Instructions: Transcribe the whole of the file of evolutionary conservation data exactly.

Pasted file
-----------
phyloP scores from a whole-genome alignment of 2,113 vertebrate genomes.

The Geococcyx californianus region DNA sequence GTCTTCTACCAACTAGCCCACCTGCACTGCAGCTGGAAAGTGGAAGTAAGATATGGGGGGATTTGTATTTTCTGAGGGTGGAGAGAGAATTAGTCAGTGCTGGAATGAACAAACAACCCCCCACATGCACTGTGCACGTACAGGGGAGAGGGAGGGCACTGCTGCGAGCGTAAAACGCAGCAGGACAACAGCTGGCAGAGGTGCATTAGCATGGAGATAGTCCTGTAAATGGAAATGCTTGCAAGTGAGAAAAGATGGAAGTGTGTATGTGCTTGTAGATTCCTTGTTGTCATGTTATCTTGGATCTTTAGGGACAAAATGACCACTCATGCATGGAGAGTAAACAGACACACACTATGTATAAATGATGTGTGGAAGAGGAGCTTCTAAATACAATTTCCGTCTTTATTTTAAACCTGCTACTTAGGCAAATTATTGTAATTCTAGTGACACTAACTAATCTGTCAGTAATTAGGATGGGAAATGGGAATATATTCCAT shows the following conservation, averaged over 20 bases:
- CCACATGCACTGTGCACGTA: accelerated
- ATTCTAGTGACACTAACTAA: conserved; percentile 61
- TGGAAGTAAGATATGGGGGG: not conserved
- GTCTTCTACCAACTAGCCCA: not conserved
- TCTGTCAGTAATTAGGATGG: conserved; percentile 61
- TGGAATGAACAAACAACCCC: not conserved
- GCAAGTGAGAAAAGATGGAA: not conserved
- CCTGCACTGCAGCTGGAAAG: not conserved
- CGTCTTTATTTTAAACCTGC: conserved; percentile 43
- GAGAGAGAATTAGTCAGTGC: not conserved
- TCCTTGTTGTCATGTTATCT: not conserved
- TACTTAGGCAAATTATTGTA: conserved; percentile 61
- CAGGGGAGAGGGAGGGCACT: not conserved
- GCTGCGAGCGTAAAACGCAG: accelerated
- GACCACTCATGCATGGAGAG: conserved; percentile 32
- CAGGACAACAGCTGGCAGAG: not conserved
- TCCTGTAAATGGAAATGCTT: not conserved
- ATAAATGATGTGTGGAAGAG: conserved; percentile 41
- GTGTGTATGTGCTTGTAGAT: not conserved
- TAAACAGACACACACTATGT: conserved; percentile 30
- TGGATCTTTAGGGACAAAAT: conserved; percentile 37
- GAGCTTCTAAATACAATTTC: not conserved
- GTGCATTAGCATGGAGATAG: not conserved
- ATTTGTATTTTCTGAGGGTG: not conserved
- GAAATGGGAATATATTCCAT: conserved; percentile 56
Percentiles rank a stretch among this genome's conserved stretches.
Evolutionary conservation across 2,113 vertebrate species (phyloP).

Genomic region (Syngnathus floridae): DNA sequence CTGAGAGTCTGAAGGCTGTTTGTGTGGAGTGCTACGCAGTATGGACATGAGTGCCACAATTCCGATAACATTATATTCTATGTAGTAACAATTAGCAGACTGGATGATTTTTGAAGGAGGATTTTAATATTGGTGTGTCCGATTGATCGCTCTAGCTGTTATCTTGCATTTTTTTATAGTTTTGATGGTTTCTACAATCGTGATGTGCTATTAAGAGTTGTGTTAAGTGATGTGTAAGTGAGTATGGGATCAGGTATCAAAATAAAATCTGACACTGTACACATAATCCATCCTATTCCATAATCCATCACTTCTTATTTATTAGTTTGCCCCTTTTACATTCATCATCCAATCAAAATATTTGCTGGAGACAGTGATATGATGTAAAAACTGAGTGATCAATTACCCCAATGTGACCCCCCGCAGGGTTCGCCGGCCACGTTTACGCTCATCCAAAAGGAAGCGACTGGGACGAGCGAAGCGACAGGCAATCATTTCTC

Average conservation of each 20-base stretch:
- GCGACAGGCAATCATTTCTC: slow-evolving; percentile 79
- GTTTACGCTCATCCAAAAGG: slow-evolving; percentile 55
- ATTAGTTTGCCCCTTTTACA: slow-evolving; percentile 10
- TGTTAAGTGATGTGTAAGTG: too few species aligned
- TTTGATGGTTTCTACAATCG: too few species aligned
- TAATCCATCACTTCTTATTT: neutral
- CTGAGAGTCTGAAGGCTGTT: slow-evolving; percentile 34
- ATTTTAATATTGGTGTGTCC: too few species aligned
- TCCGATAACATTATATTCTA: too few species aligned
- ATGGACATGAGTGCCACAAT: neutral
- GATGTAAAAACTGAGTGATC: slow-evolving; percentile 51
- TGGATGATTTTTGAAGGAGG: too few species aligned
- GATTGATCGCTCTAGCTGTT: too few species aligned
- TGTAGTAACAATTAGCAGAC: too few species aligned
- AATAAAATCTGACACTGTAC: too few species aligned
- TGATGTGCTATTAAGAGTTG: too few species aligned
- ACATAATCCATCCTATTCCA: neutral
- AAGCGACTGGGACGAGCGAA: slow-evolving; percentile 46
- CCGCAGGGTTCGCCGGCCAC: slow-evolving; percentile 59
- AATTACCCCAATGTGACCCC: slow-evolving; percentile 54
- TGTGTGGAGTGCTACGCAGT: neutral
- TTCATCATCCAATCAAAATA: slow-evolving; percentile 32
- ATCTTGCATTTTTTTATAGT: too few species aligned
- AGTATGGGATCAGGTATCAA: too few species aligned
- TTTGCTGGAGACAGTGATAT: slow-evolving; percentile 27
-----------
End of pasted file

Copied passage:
phyloP scores from a whole-genome alignment of 2,113 vertebrate genomes.

The Geococcyx californianus region DNA sequence GTCTTCTACCAACTAGCCCACCTGCACTGCAGCTGGAAAGTGGAAGTAAGATATGGGGGGATTTGTATTTTCTGAGGGTGGAGAGAGAATTAGTCAGTGCTGGAATGAACAAACAACCCCCCACATGCACTGTGCACGTACAGGGGAGAGGGAGGGCACTGCTGCGAGCGTAAAACGCAGCAGGACAACAGCTGGCAGAGGTGCATTAGCATGGAGATAGTCCTGTAAATGGAAATGCTTGCAAGTGAGAAAAGATGGAAGTGTGTATGTGCTTGTAGATTCCTTGTTGTCATGTTATCTTGGATCTTTAGGGACAAAATGACCACTCATGCATGGAGAGTAAACAGACACACACTATGTATAAATGATGTGTGGAAGAGGAGCTTCTAAATACAATTTCCGTCTTTATTTTAAACCTGCTACTTAGGCAAATTATTGTAATTCTAGTGACACTAACTAATCTGTCAGTAATTAGGATGGGAAATGGGAATATATTCCAT shows the following conservation, averaged over 20 bases:
- CCACATGCACTGTGCACGTA: accelerated
- ATTCTAGTGACACTAACTAA: conserved; percentile 61
- TGGAAGTAAGATATGGGGGG: not conserved
- GTCTTCTACCAACTAGCCCA: not conserved
- TCTGTCAGTAATTAGGATGG: conserved; percentile 61
- TGGAATGAACAAACAACCCC: not conserved
- GCAAGTGAGAAAAGATGGAA: not conserved
- CCTGCACTGCAGCTGGAAAG: not conserved
- CGTCTTTATTTTAAACCTGC: conserved; percentile 43
- GAGAGAGAATTAGTCAGTGC: not conserved
- TCCTTGTTGTCATGTTATCT: not conserved
- TACTTAGGCAAATTATTGTA: conserved; percentile 61
- CAGGGGAGAGGGAGGGCACT: not conserved
- GCTGCGAGCGTAAAACGCAG: accelerated
- GACCACTCATGCATGGAGAG: conserved; percentile 32
- CAGGACAACAGCTGGCAGAG: not conserved
- TCCTGTAAATGGAAATGCTT: not conserved
- ATAAATGATGTGTGGAAGAG: conserved; percentile 41
- GTGTGTATGTGCTTGTAGAT: not conserved
- TAAACAGACACACACTATGT: conserved; percentile 30
- TGGATCTTTAGGGACAAAAT: conserved; percentile 37
- GAGCTTCTAAATACAATTTC: not conserved
- GTGCATTAGCATGGAGATAG: not conserved
- ATTTGTATTTTCTGAGGGTG: not conserved
- GAAATGGGAATATATTCCAT: conserved; percentile 56
Percentiles rank a stretch among this genome's conserved stretches.
Evolutionary conservation across 2,113 vertebrate species (phyloP).

Genomic region (Syngnathus floridae): DNA sequence CTGAGAGTCTGAAGGCTGTTTGTGTGGAGTGCTACGCAGTATGGACATGAGTGCCACAATTCCGATAACATTATATTCTATGTAGTAACAATTAGCAGACTGGATGATTTTTGAAGGAGGATTTTAATATTGGTGTGTCCGATTGATCGCTCTAGCTGTTATCTTGCATTTTTTTATAGTTTTGATGGTTTCTACAATCGTGATGTGCTATTAAGAGTTGTGTTAAGTGATGTGTAAGTGAGTATGGGATCAGGTATCAAAATAAAATCTGACACTGTACACATAATCCATCCTATTCCATAATCCATCACTTCTTATTTATTAGTTTGCCCCTTTTACATTCATCATCCAATCAAAATATTTGCTGGAGACAGTGATATGATGTAAAAACTGAGTGATCAATTACCCCAATGTGACCCCCCGCAGGGTTCGCCGGCCACGTTTACGCTCATCCAAAAGGAAGCGACTGGGACGAGCGAAGCGACAGGCAATCATTTCTC

Average conservation of each 20-base stretch:
- GCGACAGGCAATCATTTCTC: slow-evolving; percentile 79
- GTTTACGCTCATCCAAAAGG: slow-evolving; percentile 55
- ATTAGTTTGCCCCTTTTACA: slow-evolving; percentile 10
- TGTTAAGTGATGTGTAAGTG: too few species aligned
- TTTGATGGTTTCTACAATCG: too few species aligned
- TAATCCATCACTTCTTATTT: neutral
- CTGAGAGTCTGAAGGCTGTT: slow-evolving; percentile 34
- ATTTTAATATTGGTGTGTCC: too few species aligned
- TCCGATAACATTATATTCTA: too few species aligned
- ATGGACATGAGTGCCACAAT: neutral
- GATGTAAAAACTGAGTGATC: slow-evolving; percentile 51
- TGGATGATTTTTGAAGGAGG: too few species aligned
- GATTGATCGCTCTAGCTGTT: too few species aligned
- TGTAGTAACAATTAGCAGAC: too few species aligned
- AATAAAATCTGACACTGTAC: too few species aligned
- TGATGTGCTATTAAGAGTTG: too few species aligned
- ACATAATCCATCCTATTCCA: neutral
- AAGCGACTGGGACGAGCGAA: slow-evolving; percentile 46
- CCGCAGGGTTCGCCGGCCAC: slow-evolving; percentile 59
- AATTACCCCAATGTGACCCC: slow-evolving; percentile 54
- TGTGTGGAGTGCTACGCAGT: neutral
- TTCATCATCCAATCAAAATA: slow-evolving; percentile 32
- ATCTTGCATTTTTTTATAGT: too few species aligned
- AGTATGGGATCAGGTATCAA: too few species aligned
- TTTGCTGGAGACAGTGATAT: slow-evolving; percentile 27